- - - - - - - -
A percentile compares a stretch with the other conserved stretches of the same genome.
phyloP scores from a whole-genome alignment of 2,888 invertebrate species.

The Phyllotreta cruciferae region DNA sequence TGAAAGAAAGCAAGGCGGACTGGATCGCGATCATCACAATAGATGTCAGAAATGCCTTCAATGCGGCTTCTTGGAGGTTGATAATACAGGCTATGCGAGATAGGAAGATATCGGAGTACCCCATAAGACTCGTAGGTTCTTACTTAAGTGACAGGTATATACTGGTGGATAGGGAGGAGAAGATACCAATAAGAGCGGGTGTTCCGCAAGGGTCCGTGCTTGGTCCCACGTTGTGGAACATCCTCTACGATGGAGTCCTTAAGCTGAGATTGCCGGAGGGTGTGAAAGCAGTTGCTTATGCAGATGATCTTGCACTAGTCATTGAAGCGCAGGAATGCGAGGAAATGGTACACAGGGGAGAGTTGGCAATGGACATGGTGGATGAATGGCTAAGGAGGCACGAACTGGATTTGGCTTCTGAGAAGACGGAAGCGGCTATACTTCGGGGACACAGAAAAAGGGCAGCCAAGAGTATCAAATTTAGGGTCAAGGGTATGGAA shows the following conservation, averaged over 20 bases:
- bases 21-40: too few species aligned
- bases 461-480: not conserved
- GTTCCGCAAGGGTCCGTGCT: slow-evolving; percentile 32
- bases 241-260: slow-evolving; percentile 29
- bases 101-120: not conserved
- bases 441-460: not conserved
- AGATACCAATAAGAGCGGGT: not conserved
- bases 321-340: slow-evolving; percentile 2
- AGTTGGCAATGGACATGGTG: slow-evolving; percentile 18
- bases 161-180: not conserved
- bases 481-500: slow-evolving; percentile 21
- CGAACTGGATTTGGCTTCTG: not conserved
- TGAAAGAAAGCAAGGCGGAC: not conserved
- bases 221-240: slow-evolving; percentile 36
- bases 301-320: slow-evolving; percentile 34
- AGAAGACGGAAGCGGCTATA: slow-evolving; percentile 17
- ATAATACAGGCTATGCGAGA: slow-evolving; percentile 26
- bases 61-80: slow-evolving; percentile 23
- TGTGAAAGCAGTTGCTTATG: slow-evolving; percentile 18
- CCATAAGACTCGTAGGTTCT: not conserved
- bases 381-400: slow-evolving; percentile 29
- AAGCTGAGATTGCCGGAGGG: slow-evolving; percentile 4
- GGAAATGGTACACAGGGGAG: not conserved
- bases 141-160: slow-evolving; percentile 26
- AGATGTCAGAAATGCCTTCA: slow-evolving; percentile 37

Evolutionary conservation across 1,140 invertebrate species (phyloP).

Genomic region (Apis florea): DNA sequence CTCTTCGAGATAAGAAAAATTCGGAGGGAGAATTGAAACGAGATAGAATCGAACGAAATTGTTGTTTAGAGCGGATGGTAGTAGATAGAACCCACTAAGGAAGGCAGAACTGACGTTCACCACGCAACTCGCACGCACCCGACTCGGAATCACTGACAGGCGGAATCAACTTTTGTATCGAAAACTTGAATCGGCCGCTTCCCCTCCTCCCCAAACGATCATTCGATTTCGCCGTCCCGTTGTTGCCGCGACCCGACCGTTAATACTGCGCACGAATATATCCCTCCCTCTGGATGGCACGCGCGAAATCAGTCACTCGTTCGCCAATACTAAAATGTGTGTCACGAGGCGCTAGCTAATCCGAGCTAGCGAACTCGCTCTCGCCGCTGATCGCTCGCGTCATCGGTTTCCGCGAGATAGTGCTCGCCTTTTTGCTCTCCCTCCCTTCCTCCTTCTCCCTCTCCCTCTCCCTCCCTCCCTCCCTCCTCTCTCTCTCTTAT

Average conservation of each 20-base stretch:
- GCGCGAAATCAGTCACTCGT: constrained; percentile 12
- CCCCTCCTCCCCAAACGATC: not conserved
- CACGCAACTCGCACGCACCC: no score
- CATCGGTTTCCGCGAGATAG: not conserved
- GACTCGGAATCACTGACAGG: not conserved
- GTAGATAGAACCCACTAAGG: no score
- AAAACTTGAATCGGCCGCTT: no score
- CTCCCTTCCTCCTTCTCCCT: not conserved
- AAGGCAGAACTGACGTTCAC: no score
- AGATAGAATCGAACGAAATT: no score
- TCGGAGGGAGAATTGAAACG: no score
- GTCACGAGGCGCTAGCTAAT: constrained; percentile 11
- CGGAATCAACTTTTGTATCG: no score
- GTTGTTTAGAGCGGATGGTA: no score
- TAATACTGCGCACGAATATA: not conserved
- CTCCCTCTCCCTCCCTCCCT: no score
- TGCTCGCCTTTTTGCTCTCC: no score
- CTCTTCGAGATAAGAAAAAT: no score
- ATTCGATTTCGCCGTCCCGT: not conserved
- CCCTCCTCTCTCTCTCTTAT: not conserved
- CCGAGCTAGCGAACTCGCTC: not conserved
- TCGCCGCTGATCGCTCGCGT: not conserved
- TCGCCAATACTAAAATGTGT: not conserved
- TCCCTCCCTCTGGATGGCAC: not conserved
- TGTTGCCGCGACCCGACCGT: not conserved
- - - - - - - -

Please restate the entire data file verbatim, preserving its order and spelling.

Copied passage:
A percentile compares a stretch with the other conserved stretches of the same genome.
phyloP scores from a whole-genome alignment of 2,888 invertebrate species.

The Phyllotreta cruciferae region DNA sequence TGAAAGAAAGCAAGGCGGACTGGATCGCGATCATCACAATAGATGTCAGAAATGCCTTCAATGCGGCTTCTTGGAGGTTGATAATACAGGCTATGCGAGATAGGAAGATATCGGAGTACCCCATAAGACTCGTAGGTTCTTACTTAAGTGACAGGTATATACTGGTGGATAGGGAGGAGAAGATACCAATAAGAGCGGGTGTTCCGCAAGGGTCCGTGCTTGGTCCCACGTTGTGGAACATCCTCTACGATGGAGTCCTTAAGCTGAGATTGCCGGAGGGTGTGAAAGCAGTTGCTTATGCAGATGATCTTGCACTAGTCATTGAAGCGCAGGAATGCGAGGAAATGGTACACAGGGGAGAGTTGGCAATGGACATGGTGGATGAATGGCTAAGGAGGCACGAACTGGATTTGGCTTCTGAGAAGACGGAAGCGGCTATACTTCGGGGACACAGAAAAAGGGCAGCCAAGAGTATCAAATTTAGGGTCAAGGGTATGGAA shows the following conservation, averaged over 20 bases:
- bases 21-40: too few species aligned
- bases 461-480: not conserved
- GTTCCGCAAGGGTCCGTGCT: slow-evolving; percentile 32
- bases 241-260: slow-evolving; percentile 29
- bases 101-120: not conserved
- bases 441-460: not conserved
- AGATACCAATAAGAGCGGGT: not conserved
- bases 321-340: slow-evolving; percentile 2
- AGTTGGCAATGGACATGGTG: slow-evolving; percentile 18
- bases 161-180: not conserved
- bases 481-500: slow-evolving; percentile 21
- CGAACTGGATTTGGCTTCTG: not conserved
- TGAAAGAAAGCAAGGCGGAC: not conserved
- bases 221-240: slow-evolving; percentile 36
- bases 301-320: slow-evolving; percentile 34
- AGAAGACGGAAGCGGCTATA: slow-evolving; percentile 17
- ATAATACAGGCTATGCGAGA: slow-evolving; percentile 26
- bases 61-80: slow-evolving; percentile 23
- TGTGAAAGCAGTTGCTTATG: slow-evolving; percentile 18
- CCATAAGACTCGTAGGTTCT: not conserved
- bases 381-400: slow-evolving; percentile 29
- AAGCTGAGATTGCCGGAGGG: slow-evolving; percentile 4
- GGAAATGGTACACAGGGGAG: not conserved
- bases 141-160: slow-evolving; percentile 26
- AGATGTCAGAAATGCCTTCA: slow-evolving; percentile 37

Evolutionary conservation across 1,140 invertebrate species (phyloP).

Genomic region (Apis florea): DNA sequence CTCTTCGAGATAAGAAAAATTCGGAGGGAGAATTGAAACGAGATAGAATCGAACGAAATTGTTGTTTAGAGCGGATGGTAGTAGATAGAACCCACTAAGGAAGGCAGAACTGACGTTCACCACGCAACTCGCACGCACCCGACTCGGAATCACTGACAGGCGGAATCAACTTTTGTATCGAAAACTTGAATCGGCCGCTTCCCCTCCTCCCCAAACGATCATTCGATTTCGCCGTCCCGTTGTTGCCGCGACCCGACCGTTAATACTGCGCACGAATATATCCCTCCCTCTGGATGGCACGCGCGAAATCAGTCACTCGTTCGCCAATACTAAAATGTGTGTCACGAGGCGCTAGCTAATCCGAGCTAGCGAACTCGCTCTCGCCGCTGATCGCTCGCGTCATCGGTTTCCGCGAGATAGTGCTCGCCTTTTTGCTCTCCCTCCCTTCCTCCTTCTCCCTCTCCCTCTCCCTCCCTCCCTCCCTCCTCTCTCTCTCTTAT

Average conservation of each 20-base stretch:
- GCGCGAAATCAGTCACTCGT: constrained; percentile 12
- CCCCTCCTCCCCAAACGATC: not conserved
- CACGCAACTCGCACGCACCC: no score
- CATCGGTTTCCGCGAGATAG: not conserved
- GACTCGGAATCACTGACAGG: not conserved
- GTAGATAGAACCCACTAAGG: no score
- AAAACTTGAATCGGCCGCTT: no score
- CTCCCTTCCTCCTTCTCCCT: not conserved
- AAGGCAGAACTGACGTTCAC: no score
- AGATAGAATCGAACGAAATT: no score
- TCGGAGGGAGAATTGAAACG: no score
- GTCACGAGGCGCTAGCTAAT: constrained; percentile 11
- CGGAATCAACTTTTGTATCG: no score
- GTTGTTTAGAGCGGATGGTA: no score
- TAATACTGCGCACGAATATA: not conserved
- CTCCCTCTCCCTCCCTCCCT: no score
- TGCTCGCCTTTTTGCTCTCC: no score
- CTCTTCGAGATAAGAAAAAT: no score
- ATTCGATTTCGCCGTCCCGT: not conserved
- CCCTCCTCTCTCTCTCTTAT: not conserved
- CCGAGCTAGCGAACTCGCTC: not conserved
- TCGCCGCTGATCGCTCGCGT: not conserved
- TCGCCAATACTAAAATGTGT: not conserved
- TCCCTCCCTCTGGATGGCAC: not conserved
- TGTTGCCGCGACCCGACCGT: not conserved